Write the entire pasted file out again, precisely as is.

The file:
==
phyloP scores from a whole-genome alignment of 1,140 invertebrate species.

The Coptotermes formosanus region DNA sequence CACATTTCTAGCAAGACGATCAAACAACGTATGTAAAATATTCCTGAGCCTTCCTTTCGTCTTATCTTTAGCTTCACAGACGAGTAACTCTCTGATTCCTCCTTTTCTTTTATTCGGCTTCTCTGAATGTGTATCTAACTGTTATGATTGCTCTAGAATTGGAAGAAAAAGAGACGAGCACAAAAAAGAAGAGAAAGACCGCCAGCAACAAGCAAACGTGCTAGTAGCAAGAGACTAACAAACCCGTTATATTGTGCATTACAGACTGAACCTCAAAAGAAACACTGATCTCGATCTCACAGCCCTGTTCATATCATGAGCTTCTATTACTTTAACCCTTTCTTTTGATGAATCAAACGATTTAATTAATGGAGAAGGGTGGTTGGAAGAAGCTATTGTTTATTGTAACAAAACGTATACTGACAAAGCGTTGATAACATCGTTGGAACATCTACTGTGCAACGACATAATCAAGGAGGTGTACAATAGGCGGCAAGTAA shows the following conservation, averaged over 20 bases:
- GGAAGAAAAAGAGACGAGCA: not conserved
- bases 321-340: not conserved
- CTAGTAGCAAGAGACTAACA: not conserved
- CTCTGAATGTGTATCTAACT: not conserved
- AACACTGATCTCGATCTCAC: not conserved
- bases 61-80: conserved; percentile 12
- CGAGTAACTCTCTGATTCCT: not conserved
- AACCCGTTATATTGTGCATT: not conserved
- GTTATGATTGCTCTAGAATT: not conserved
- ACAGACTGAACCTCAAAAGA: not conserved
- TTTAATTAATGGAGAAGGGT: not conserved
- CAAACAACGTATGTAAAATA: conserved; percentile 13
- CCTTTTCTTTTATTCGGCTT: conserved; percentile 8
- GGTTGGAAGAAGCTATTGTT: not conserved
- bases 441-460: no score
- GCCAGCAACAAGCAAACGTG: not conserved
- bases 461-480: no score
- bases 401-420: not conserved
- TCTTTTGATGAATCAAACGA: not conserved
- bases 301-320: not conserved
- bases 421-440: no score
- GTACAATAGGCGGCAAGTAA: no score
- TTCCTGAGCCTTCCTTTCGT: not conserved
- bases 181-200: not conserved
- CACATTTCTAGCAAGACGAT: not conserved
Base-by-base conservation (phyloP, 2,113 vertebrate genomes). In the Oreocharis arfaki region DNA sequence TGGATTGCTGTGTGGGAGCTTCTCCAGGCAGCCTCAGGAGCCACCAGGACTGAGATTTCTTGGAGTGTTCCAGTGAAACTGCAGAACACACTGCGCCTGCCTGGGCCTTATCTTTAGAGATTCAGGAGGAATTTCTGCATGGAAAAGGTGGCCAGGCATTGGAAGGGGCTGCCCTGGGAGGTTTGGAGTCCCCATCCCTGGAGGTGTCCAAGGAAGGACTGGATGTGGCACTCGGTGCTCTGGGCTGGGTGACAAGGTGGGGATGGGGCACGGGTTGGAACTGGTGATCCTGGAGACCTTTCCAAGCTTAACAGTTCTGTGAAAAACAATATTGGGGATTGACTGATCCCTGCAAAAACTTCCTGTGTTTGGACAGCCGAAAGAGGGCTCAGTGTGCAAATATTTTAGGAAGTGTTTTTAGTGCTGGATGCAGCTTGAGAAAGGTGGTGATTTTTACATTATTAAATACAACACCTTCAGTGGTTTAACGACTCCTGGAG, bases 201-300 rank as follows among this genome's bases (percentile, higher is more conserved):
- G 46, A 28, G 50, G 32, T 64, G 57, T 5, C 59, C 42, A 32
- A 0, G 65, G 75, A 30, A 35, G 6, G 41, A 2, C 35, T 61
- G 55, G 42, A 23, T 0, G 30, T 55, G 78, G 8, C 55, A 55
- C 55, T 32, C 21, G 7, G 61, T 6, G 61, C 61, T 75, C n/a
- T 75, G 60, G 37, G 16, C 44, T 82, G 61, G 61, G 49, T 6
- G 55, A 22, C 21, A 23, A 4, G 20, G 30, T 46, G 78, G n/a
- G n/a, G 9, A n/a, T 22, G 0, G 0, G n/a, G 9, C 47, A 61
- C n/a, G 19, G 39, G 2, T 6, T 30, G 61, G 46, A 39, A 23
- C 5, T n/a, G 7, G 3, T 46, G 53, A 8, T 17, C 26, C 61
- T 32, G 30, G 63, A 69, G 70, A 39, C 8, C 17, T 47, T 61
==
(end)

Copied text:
phyloP scores from a whole-genome alignment of 1,140 invertebrate species.

The Coptotermes formosanus region DNA sequence CACATTTCTAGCAAGACGATCAAACAACGTATGTAAAATATTCCTGAGCCTTCCTTTCGTCTTATCTTTAGCTTCACAGACGAGTAACTCTCTGATTCCTCCTTTTCTTTTATTCGGCTTCTCTGAATGTGTATCTAACTGTTATGATTGCTCTAGAATTGGAAGAAAAAGAGACGAGCACAAAAAAGAAGAGAAAGACCGCCAGCAACAAGCAAACGTGCTAGTAGCAAGAGACTAACAAACCCGTTATATTGTGCATTACAGACTGAACCTCAAAAGAAACACTGATCTCGATCTCACAGCCCTGTTCATATCATGAGCTTCTATTACTTTAACCCTTTCTTTTGATGAATCAAACGATTTAATTAATGGAGAAGGGTGGTTGGAAGAAGCTATTGTTTATTGTAACAAAACGTATACTGACAAAGCGTTGATAACATCGTTGGAACATCTACTGTGCAACGACATAATCAAGGAGGTGTACAATAGGCGGCAAGTAA shows the following conservation, averaged over 20 bases:
- GGAAGAAAAAGAGACGAGCA: not conserved
- bases 321-340: not conserved
- CTAGTAGCAAGAGACTAACA: not conserved
- CTCTGAATGTGTATCTAACT: not conserved
- AACACTGATCTCGATCTCAC: not conserved
- bases 61-80: conserved; percentile 12
- CGAGTAACTCTCTGATTCCT: not conserved
- AACCCGTTATATTGTGCATT: not conserved
- GTTATGATTGCTCTAGAATT: not conserved
- ACAGACTGAACCTCAAAAGA: not conserved
- TTTAATTAATGGAGAAGGGT: not conserved
- CAAACAACGTATGTAAAATA: conserved; percentile 13
- CCTTTTCTTTTATTCGGCTT: conserved; percentile 8
- GGTTGGAAGAAGCTATTGTT: not conserved
- bases 441-460: no score
- GCCAGCAACAAGCAAACGTG: not conserved
- bases 461-480: no score
- bases 401-420: not conserved
- TCTTTTGATGAATCAAACGA: not conserved
- bases 301-320: not conserved
- bases 421-440: no score
- GTACAATAGGCGGCAAGTAA: no score
- TTCCTGAGCCTTCCTTTCGT: not conserved
- bases 181-200: not conserved
- CACATTTCTAGCAAGACGAT: not conserved
Base-by-base conservation (phyloP, 2,113 vertebrate genomes). In the Oreocharis arfaki region DNA sequence TGGATTGCTGTGTGGGAGCTTCTCCAGGCAGCCTCAGGAGCCACCAGGACTGAGATTTCTTGGAGTGTTCCAGTGAAACTGCAGAACACACTGCGCCTGCCTGGGCCTTATCTTTAGAGATTCAGGAGGAATTTCTGCATGGAAAAGGTGGCCAGGCATTGGAAGGGGCTGCCCTGGGAGGTTTGGAGTCCCCATCCCTGGAGGTGTCCAAGGAAGGACTGGATGTGGCACTCGGTGCTCTGGGCTGGGTGACAAGGTGGGGATGGGGCACGGGTTGGAACTGGTGATCCTGGAGACCTTTCCAAGCTTAACAGTTCTGTGAAAAACAATATTGGGGATTGACTGATCCCTGCAAAAACTTCCTGTGTTTGGACAGCCGAAAGAGGGCTCAGTGTGCAAATATTTTAGGAAGTGTTTTTAGTGCTGGATGCAGCTTGAGAAAGGTGGTGATTTTTACATTATTAAATACAACACCTTCAGTGGTTTAACGACTCCTGGAG, bases 201-300 rank as follows among this genome's bases (percentile, higher is more conserved):
- G 46, A 28, G 50, G 32, T 64, G 57, T 5, C 59, C 42, A 32
- A 0, G 65, G 75, A 30, A 35, G 6, G 41, A 2, C 35, T 61
- G 55, G 42, A 23, T 0, G 30, T 55, G 78, G 8, C 55, A 55
- C 55, T 32, C 21, G 7, G 61, T 6, G 61, C 61, T 75, C n/a
- T 75, G 60, G 37, G 16, C 44, T 82, G 61, G 61, G 49, T 6
- G 55, A 22, C 21, A 23, A 4, G 20, G 30, T 46, G 78, G n/a
- G n/a, G 9, A n/a, T 22, G 0, G 0, G n/a, G 9, C 47, A 61
- C n/a, G 19, G 39, G 2, T 6, T 30, G 61, G 46, A 39, A 23
- C 5, T n/a, G 7, G 3, T 46, G 53, A 8, T 17, C 26, C 61
- T 32, G 30, G 63, A 69, G 70, A 39, C 8, C 17, T 47, T 61